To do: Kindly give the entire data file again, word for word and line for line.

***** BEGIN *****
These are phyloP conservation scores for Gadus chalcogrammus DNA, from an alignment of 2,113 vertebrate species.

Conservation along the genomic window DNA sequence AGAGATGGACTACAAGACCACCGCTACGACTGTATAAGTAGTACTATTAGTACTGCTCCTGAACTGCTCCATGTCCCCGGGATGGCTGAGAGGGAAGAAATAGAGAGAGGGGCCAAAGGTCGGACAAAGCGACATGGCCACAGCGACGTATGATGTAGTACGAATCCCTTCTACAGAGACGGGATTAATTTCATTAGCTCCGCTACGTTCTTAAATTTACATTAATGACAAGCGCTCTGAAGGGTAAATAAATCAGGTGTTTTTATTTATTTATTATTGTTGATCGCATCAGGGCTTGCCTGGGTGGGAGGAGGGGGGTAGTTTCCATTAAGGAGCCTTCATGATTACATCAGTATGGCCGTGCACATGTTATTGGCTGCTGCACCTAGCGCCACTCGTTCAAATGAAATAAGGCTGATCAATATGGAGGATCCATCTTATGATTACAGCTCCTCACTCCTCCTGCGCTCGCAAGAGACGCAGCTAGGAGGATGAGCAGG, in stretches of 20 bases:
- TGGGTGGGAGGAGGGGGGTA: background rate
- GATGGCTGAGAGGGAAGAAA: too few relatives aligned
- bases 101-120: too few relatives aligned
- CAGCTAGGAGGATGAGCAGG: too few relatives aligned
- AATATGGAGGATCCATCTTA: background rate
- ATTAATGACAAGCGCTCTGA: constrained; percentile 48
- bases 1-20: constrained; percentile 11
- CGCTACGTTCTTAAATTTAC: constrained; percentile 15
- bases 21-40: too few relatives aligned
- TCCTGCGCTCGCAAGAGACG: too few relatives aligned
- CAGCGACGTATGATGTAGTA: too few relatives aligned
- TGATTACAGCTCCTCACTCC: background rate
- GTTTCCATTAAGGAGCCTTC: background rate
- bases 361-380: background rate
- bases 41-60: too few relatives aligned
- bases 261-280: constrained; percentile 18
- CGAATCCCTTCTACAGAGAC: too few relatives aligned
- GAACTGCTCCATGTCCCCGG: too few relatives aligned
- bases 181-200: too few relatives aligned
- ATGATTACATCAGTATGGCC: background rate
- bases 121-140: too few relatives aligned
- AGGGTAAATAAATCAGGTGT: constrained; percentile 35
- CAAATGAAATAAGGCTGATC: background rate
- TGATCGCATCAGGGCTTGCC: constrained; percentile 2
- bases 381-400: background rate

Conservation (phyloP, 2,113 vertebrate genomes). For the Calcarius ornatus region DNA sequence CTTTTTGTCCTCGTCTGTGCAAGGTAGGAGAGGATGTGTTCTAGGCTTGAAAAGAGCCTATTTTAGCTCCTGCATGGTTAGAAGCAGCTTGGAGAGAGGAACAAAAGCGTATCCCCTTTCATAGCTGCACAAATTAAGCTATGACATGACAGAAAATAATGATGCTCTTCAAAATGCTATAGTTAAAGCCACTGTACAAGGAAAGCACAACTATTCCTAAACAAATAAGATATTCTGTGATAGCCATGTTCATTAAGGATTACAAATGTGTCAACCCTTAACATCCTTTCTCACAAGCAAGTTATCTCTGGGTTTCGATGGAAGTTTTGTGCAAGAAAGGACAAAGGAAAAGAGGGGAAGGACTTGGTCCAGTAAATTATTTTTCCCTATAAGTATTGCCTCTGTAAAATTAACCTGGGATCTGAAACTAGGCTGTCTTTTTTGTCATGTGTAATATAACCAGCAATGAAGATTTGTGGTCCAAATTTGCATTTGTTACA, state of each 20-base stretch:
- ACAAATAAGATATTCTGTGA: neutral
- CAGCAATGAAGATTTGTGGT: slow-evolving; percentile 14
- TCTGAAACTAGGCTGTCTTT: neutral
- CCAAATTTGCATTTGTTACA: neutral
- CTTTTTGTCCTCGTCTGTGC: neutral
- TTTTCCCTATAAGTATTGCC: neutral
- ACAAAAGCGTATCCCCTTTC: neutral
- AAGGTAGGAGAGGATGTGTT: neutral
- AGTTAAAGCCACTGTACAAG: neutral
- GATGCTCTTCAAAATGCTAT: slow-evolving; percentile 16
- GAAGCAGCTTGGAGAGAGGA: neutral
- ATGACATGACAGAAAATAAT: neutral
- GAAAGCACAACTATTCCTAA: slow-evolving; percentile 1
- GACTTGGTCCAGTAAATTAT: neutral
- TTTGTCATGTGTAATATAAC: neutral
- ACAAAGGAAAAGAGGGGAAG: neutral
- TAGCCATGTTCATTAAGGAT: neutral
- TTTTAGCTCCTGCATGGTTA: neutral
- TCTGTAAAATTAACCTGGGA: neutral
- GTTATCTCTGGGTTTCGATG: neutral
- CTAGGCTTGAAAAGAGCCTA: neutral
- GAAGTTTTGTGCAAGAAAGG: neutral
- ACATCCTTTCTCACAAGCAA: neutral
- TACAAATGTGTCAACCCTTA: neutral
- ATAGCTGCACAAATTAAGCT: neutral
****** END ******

These are phyloP conservation scores for Gadus chalcogrammus DNA, from an alignment of 2,113 vertebrate species.

Conservation along the genomic window DNA sequence AGAGATGGACTACAAGACCACCGCTACGACTGTATAAGTAGTACTATTAGTACTGCTCCTGAACTGCTCCATGTCCCCGGGATGGCTGAGAGGGAAGAAATAGAGAGAGGGGCCAAAGGTCGGACAAAGCGACATGGCCACAGCGACGTATGATGTAGTACGAATCCCTTCTACAGAGACGGGATTAATTTCATTAGCTCCGCTACGTTCTTAAATTTACATTAATGACAAGCGCTCTGAAGGGTAAATAAATCAGGTGTTTTTATTTATTTATTATTGTTGATCGCATCAGGGCTTGCCTGGGTGGGAGGAGGGGGGTAGTTTCCATTAAGGAGCCTTCATGATTACATCAGTATGGCCGTGCACATGTTATTGGCTGCTGCACCTAGCGCCACTCGTTCAAATGAAATAAGGCTGATCAATATGGAGGATCCATCTTATGATTACAGCTCCTCACTCCTCCTGCGCTCGCAAGAGACGCAGCTAGGAGGATGAGCAGG, in stretches of 20 bases:
- TGGGTGGGAGGAGGGGGGTA: background rate
- GATGGCTGAGAGGGAAGAAA: too few relatives aligned
- bases 101-120: too few relatives aligned
- CAGCTAGGAGGATGAGCAGG: too few relatives aligned
- AATATGGAGGATCCATCTTA: background rate
- ATTAATGACAAGCGCTCTGA: constrained; percentile 48
- bases 1-20: constrained; percentile 11
- CGCTACGTTCTTAAATTTAC: constrained; percentile 15
- bases 21-40: too few relatives aligned
- TCCTGCGCTCGCAAGAGACG: too few relatives aligned
- CAGCGACGTATGATGTAGTA: too few relatives aligned
- TGATTACAGCTCCTCACTCC: background rate
- GTTTCCATTAAGGAGCCTTC: background rate
- bases 361-380: background rate
- bases 41-60: too few relatives aligned
- bases 261-280: constrained; percentile 18
- CGAATCCCTTCTACAGAGAC: too few relatives aligned
- GAACTGCTCCATGTCCCCGG: too few relatives aligned
- bases 181-200: too few relatives aligned
- ATGATTACATCAGTATGGCC: background rate
- bases 121-140: too few relatives aligned
- AGGGTAAATAAATCAGGTGT: constrained; percentile 35
- CAAATGAAATAAGGCTGATC: background rate
- TGATCGCATCAGGGCTTGCC: constrained; percentile 2
- bases 381-400: background rate

Conservation (phyloP, 2,113 vertebrate genomes). For the Calcarius ornatus region DNA sequence CTTTTTGTCCTCGTCTGTGCAAGGTAGGAGAGGATGTGTTCTAGGCTTGAAAAGAGCCTATTTTAGCTCCTGCATGGTTAGAAGCAGCTTGGAGAGAGGAACAAAAGCGTATCCCCTTTCATAGCTGCACAAATTAAGCTATGACATGACAGAAAATAATGATGCTCTTCAAAATGCTATAGTTAAAGCCACTGTACAAGGAAAGCACAACTATTCCTAAACAAATAAGATATTCTGTGATAGCCATGTTCATTAAGGATTACAAATGTGTCAACCCTTAACATCCTTTCTCACAAGCAAGTTATCTCTGGGTTTCGATGGAAGTTTTGTGCAAGAAAGGACAAAGGAAAAGAGGGGAAGGACTTGGTCCAGTAAATTATTTTTCCCTATAAGTATTGCCTCTGTAAAATTAACCTGGGATCTGAAACTAGGCTGTCTTTTTTGTCATGTGTAATATAACCAGCAATGAAGATTTGTGGTCCAAATTTGCATTTGTTACA, state of each 20-base stretch:
- ACAAATAAGATATTCTGTGA: neutral
- CAGCAATGAAGATTTGTGGT: slow-evolving; percentile 14
- TCTGAAACTAGGCTGTCTTT: neutral
- CCAAATTTGCATTTGTTACA: neutral
- CTTTTTGTCCTCGTCTGTGC: neutral
- TTTTCCCTATAAGTATTGCC: neutral
- ACAAAAGCGTATCCCCTTTC: neutral
- AAGGTAGGAGAGGATGTGTT: neutral
- AGTTAAAGCCACTGTACAAG: neutral
- GATGCTCTTCAAAATGCTAT: slow-evolving; percentile 16
- GAAGCAGCTTGGAGAGAGGA: neutral
- ATGACATGACAGAAAATAAT: neutral
- GAAAGCACAACTATTCCTAA: slow-evolving; percentile 1
- GACTTGGTCCAGTAAATTAT: neutral
- TTTGTCATGTGTAATATAAC: neutral
- ACAAAGGAAAAGAGGGGAAG: neutral
- TAGCCATGTTCATTAAGGAT: neutral
- TTTTAGCTCCTGCATGGTTA: neutral
- TCTGTAAAATTAACCTGGGA: neutral
- GTTATCTCTGGGTTTCGATG: neutral
- CTAGGCTTGAAAAGAGCCTA: neutral
- GAAGTTTTGTGCAAGAAAGG: neutral
- ACATCCTTTCTCACAAGCAA: neutral
- TACAAATGTGTCAACCCTTA: neutral
- ATAGCTGCACAAATTAAGCT: neutral